OK. I’m a big enough man to admit when I’m wrong.
“Captain Marvel” is the 21st installment of the Marvel Cinematic Universe and the first film to feature Brie Larson as the titular hero. Samuel L. Jackson also stars as a younger version of his Nick Fury character (that’s to the wonders of de-aging technology), along with Ben Mendelsohn, Djimon Hounsou, Annette Bening, Clark Gregg and Jude Law; Anna Boden and Ryan Fleck direct.
So there has been a lot of talk surrounding this film for the past year and — because it’s 2019 and nothing makes sense anymore — most of the talk is dumb and holds no weight. Larson and co-director Boden have been on record multiple times stating that this is a feminist film, and that made large groups of Twitter trolls spam the comments sections online. Conversely, trolls of the polar side attacked anyone who pointed out the objectively bland (and widely criticized) trailers for the film, which were all stale and didn’t do Larson any favors selling the character. I was very vocal with my distaste for the trailers and, like many people, was nervous about the film and character’s place in the MCU, and am happy to report that most all my fears ended up being irrational.
One of the complaints about the trailers and worries toward the film was Larson. She is an Oscar-winning actress who has also shown her ability to be comedic (“21 Jump Street” and “Trainwreck”); however, in the trailers she came off as cold, stoic and unable to smile. I’m not sure if this was an attempt by Marvel to troll fans or what, but Larson’s performance in the film is actually full of smiles, deadpan one-liners and a range of emotion. She has some nice back-and-forth with Jackson and Law, and on more than one occasion is given the chance to get choked up as a woman trying to figure out her mysterious past.
Speaking of Jackson, the 70-year-old is playing a 45-year-old version of himself. Thanks to de-aging technology, similar to what has been done in previous Marvel films but never to this scale (and what we will see done to Robert de Niro and Al Pacino in “The Irishman”), Jackson appears like he did back in his “Jackie Brown” and “Pulp Fiction” days, and his performance (and the facial recreation) are both entertaining. It looks less convincing on Clark Gregg’s Agent Coulson (it looks like a CGI character wearing a human mask), but on Jackson you forget you’re not actually watching a 40-year-old Jackson pretty quick.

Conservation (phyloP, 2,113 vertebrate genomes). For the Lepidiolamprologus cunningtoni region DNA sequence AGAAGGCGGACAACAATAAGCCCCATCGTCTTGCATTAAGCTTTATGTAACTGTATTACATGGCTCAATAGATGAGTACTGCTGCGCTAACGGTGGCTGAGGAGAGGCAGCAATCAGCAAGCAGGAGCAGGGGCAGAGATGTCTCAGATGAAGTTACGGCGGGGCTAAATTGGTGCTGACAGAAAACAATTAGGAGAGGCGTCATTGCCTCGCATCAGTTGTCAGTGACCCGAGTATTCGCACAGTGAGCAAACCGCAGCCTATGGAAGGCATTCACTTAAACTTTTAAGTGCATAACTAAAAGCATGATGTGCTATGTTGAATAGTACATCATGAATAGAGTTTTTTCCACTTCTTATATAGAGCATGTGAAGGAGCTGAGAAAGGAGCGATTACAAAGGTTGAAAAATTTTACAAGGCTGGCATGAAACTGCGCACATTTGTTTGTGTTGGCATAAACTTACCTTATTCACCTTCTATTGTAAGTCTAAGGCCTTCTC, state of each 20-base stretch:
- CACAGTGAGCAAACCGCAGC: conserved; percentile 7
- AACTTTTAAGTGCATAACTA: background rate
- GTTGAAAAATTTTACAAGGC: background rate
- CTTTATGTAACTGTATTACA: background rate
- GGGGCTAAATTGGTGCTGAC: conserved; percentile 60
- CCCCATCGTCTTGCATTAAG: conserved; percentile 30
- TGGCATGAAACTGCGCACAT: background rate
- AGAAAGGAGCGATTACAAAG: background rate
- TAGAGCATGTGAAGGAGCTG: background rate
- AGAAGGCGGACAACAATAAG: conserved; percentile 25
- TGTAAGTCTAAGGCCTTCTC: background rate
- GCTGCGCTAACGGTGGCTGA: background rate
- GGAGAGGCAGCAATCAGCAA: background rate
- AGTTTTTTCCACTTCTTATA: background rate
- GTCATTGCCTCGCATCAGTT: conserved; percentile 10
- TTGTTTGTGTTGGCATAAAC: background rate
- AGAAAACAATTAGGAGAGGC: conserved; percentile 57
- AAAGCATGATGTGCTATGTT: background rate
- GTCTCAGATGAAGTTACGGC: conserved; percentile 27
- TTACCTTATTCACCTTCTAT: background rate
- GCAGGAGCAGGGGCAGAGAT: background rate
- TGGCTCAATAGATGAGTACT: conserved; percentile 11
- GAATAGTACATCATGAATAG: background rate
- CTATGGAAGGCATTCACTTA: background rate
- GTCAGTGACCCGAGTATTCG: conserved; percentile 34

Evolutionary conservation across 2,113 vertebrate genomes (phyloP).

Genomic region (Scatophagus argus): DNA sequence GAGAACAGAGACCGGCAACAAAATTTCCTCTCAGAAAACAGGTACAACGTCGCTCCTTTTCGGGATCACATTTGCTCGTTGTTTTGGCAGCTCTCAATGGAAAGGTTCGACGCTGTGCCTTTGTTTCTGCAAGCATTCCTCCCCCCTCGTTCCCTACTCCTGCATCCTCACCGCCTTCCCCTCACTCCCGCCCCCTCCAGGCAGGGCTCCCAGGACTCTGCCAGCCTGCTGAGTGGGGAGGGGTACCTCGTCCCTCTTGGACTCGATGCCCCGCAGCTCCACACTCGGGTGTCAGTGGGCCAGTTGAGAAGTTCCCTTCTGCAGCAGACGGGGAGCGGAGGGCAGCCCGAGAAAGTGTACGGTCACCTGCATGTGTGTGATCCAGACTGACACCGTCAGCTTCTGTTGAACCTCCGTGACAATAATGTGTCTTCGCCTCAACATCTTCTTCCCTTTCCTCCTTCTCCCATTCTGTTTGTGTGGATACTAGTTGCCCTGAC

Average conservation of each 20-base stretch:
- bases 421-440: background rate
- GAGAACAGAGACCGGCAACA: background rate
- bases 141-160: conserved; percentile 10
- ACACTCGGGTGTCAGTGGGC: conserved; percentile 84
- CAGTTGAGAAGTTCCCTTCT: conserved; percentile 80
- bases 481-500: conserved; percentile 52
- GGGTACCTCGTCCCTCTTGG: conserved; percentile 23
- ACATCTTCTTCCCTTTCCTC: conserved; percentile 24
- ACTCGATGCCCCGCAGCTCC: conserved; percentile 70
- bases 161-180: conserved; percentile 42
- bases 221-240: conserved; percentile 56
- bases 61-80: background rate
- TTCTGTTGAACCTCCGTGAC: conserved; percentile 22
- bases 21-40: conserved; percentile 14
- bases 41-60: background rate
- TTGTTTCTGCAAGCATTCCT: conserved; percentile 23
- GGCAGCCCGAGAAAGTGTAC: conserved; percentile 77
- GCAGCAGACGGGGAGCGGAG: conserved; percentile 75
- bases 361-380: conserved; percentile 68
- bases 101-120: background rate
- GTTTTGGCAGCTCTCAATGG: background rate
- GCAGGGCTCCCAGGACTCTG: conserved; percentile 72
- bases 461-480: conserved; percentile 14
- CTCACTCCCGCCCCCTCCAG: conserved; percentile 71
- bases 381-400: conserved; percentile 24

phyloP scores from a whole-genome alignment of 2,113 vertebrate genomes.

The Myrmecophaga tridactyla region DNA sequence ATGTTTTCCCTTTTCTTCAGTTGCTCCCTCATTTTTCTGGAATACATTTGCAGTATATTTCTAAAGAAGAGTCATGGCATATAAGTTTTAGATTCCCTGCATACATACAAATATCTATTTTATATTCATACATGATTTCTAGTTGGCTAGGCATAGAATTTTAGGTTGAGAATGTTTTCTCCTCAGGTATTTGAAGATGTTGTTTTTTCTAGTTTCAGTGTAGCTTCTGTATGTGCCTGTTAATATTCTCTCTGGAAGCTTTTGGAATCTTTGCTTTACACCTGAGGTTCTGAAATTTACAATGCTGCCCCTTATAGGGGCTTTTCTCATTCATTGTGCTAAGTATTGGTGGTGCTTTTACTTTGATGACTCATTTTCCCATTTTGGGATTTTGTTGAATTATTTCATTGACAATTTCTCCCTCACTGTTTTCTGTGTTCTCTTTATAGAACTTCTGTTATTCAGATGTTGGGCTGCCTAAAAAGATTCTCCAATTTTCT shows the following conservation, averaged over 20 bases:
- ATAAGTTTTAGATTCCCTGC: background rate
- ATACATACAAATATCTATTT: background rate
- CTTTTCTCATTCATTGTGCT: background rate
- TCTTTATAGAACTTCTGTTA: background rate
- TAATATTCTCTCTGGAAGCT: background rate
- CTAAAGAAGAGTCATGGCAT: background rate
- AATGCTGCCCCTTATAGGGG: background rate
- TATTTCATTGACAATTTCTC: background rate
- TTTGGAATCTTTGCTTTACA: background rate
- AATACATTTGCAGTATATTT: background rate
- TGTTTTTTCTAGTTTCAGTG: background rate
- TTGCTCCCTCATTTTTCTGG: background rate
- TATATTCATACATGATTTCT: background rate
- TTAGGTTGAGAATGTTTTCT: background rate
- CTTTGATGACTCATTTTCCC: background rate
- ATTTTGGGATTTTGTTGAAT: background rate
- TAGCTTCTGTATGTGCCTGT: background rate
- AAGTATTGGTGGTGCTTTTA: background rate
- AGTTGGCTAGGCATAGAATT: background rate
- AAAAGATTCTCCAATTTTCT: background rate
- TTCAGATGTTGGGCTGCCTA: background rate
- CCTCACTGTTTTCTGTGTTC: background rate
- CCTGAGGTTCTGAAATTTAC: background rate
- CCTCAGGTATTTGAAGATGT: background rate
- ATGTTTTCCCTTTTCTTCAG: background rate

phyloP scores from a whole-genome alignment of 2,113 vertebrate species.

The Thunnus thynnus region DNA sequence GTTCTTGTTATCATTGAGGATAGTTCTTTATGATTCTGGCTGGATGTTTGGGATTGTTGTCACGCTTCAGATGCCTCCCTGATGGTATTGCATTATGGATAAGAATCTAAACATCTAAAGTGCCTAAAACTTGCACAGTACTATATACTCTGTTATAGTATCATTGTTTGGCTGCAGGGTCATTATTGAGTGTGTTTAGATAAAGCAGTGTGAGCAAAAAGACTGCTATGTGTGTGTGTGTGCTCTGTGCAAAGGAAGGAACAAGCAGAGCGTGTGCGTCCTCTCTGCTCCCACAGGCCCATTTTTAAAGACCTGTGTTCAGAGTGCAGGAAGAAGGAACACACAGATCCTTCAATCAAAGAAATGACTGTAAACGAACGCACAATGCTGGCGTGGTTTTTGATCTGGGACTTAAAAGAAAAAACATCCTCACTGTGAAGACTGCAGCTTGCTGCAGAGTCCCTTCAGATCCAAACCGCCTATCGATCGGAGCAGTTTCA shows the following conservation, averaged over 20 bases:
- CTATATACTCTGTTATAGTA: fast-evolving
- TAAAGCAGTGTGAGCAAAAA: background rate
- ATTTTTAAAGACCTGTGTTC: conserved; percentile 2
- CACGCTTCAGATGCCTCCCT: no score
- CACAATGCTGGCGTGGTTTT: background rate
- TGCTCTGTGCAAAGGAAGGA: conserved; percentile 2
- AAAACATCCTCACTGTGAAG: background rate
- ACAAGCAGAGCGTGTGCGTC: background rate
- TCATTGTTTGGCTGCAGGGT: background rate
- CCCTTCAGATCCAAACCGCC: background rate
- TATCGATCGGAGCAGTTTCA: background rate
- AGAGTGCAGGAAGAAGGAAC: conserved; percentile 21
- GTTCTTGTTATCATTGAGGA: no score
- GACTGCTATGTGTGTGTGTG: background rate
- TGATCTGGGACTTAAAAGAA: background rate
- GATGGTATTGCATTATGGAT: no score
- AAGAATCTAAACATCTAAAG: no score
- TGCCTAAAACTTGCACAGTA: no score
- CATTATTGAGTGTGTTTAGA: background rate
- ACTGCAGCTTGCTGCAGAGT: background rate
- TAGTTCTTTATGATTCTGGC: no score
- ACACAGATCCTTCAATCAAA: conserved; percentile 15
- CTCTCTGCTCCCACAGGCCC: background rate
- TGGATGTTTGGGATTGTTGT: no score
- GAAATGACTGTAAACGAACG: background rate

Aside from Jackson’s de-aging the effects are typical Marvel, with some designs and fights being really well done and polished and others (namely, green screen) appearing clearly fake to the point of distraction. Also, someone needs to tell the people at Marvel how to light a film set. Nearly all their films (save for “Black Panther”) have no true creative camera angles or lighting aspects, with most scenes taking place in an evenly lit space with a grey hue in a shot-reverse-shot. “Black Panther” took risks and took its time; at the end of the day, “Captain Marvel” just feels like a cookie-cutter film out of the MCU oven.
And there is nothing inherently wrong with that. It surprised me in ways I didn’t think it would, and while I hope she doesn’t suddenly become the face of Marvel and save everyone’s lives single-handedly in “Avengers: Endgame,” I enjoyed Larson’s turn as a not-so-well-known superhero. Is it forgettable? Probably. Is it as good, memorable or inspirational as the likes of a “Wonder Woman”? Not for me, at least. But it’s fun, and in a cinematic world where half of life in the universe has been wiped out of existence, maybe a little fun is a good thing.
Critic’s rating: 8 out of 10.